The British were different not because they were racists or fascists but because of the circumstances in which history had placed them. We will take the first of these i.e., 'The Religion Factor'. Before 1757 all contenders in Indian politics were either Hindus or Muslims. But this was irrelevant because both the parties used religion just as one of the means to a personal or political end. Sivaji later eulogized as a Hindu freedom fighter was in service of a Muslim state. Aurangzeb's most famous general Jai Singh was a Hindu Rajput. Ahmad Shah Abdali later on portrayed as a purely Muslim hero could find no better governor of Muslim majority Lahore than 'Kabuli Mal'34 a Hindu! Ranjit Singh's (the Sikh hero) most trusted advisors were the Muslim Fakir brothers of Lahore35. Now suddenly after 1757 a third religion 'Christianity' appears on the Indian scenario. The British were 'Christians' by accident and religion was an insignificant factor in their list of priorities. But the very fact that there was a third religion made the scenario complex. New probabilities and possibilities opened for political leaders, religious thinkers and all those who held positions of power or patronage. Had the British assimilated like the earlier conquerors their religion would not have been given much importance. But since their conduct was discriminatory and biased 'Christianity' also became an issue. The new possibility that the Hindus and Muslims could combine against a common enemy provided a good propaganda theme for manipulators (politicians) for purpose of political propaganda. This is ironic since 'Islam and Christianity' have many things in common. But even then between 1757 and 1857 most of the conflicts were between states and groups in which Muslims frequently allied with the British and the British frequently allied with the Hindus or Muslims against other Muslim states or other European powers. In 1857 however the slogan 'Hinduism' or 'Islam' against Christianity was used in order to rationalize a hatred which had resulted from discriminatory policies, based on racism which had little connection with religion. Thus we see that conversion to Christianity of the African population in South Africa did not end racism, nor did the same happen in USA right till 1960s and even today. 'Religion' was not an issue in itself but the EEIC policy of discrimination made it an issue and 'Religion' in a symbolic sense was used as a slogan by the freedom fighters' leaders in 1857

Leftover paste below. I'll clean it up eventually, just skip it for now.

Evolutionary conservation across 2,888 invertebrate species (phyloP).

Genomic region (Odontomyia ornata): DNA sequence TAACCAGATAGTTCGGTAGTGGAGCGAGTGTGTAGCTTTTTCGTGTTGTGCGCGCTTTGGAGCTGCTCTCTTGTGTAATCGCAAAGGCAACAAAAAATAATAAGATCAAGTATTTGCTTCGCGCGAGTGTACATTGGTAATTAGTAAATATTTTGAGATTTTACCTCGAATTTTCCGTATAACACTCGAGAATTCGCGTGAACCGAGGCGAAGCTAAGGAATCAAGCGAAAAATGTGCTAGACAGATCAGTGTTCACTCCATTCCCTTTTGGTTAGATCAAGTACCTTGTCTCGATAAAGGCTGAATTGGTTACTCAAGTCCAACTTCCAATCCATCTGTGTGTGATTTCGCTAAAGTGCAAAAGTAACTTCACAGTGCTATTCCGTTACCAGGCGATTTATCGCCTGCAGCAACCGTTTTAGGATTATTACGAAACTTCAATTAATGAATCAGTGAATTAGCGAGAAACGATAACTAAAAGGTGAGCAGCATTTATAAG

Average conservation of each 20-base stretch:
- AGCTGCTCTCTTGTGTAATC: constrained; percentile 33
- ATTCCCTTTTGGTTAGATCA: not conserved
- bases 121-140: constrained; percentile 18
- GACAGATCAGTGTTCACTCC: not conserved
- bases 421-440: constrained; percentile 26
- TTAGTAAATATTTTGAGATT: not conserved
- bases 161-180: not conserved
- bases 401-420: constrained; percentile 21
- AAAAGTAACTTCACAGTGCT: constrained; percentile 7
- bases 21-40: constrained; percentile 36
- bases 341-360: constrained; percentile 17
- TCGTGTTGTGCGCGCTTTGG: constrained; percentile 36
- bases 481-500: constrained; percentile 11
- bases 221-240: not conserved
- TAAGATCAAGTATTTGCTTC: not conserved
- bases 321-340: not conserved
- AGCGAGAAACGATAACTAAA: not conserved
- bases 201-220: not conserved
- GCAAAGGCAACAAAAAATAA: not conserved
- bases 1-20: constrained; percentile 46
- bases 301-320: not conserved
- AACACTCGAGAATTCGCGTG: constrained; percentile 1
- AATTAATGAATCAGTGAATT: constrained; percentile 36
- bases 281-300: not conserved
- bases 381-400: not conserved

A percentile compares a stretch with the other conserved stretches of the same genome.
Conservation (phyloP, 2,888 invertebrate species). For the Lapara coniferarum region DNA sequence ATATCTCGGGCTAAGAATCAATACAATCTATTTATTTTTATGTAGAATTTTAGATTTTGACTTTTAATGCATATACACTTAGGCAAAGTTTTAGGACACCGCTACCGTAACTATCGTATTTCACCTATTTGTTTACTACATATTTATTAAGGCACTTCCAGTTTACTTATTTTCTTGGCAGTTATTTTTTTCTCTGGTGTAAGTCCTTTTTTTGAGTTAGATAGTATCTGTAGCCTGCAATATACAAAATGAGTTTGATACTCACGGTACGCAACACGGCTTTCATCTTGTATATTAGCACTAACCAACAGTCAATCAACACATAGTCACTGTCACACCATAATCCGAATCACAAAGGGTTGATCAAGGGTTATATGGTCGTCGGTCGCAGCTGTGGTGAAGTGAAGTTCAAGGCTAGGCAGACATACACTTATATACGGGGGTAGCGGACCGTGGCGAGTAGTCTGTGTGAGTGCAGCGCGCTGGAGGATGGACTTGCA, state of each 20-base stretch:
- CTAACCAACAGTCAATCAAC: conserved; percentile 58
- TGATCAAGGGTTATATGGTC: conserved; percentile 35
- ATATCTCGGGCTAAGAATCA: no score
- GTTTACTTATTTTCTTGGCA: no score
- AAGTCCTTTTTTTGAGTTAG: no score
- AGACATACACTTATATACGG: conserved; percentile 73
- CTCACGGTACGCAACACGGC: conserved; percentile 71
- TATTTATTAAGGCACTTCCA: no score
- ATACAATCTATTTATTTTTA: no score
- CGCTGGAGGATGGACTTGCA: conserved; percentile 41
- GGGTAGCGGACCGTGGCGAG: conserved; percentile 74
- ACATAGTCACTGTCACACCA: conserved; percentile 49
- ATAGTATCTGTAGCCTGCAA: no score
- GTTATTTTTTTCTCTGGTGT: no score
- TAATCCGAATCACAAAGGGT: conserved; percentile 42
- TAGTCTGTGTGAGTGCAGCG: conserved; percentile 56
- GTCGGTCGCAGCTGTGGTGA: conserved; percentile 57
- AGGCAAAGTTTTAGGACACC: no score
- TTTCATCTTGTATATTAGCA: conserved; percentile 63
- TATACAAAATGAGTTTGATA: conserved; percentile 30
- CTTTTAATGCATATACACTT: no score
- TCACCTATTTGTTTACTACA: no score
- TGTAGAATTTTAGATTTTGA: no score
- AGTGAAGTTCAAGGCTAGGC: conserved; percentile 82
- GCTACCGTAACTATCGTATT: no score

The second factor which made the British different from all other previous invaders was the communication factor. England was many months journey by sea or overland from India but the 'sea communications' which the British used were guaranteed and reliable by virtue of British naval mastery established after 1588 and consolidated as a result of a series of naval victories in the 17th, 18th and 19th centuries. Thus reliable/guaranteed communications kept the British in touch with the home country. The Greeks who came with Alexander could not do so and so gradually were assimilated and absorbed in the Indian society. The Mughals also could not maintain direct contact with their home country since they themselves had been expelled from their home country by the Uzbeks. The Mughals did employ many men of Turko-Mongol origin but political expediency and the demand and supply gap both necessitated a nobility drawn from a diverse array of Persian Afghan/Pathan and selected Indian background. In the British case the communication factor made it different. Had the Mughals reached India by sea from a far off island and had good naval commanders like Drake, Rodney and Nelson they may also have behaved differently! Thus reliable overseas communications ensured a constant supply of manpower for lower intermediate and higher military civil and political jobs. Britain at this time was experiencing a population boom and India was an opportunity for many Britons who may have ended unemployed or in debtor jails had they stayed in Britain.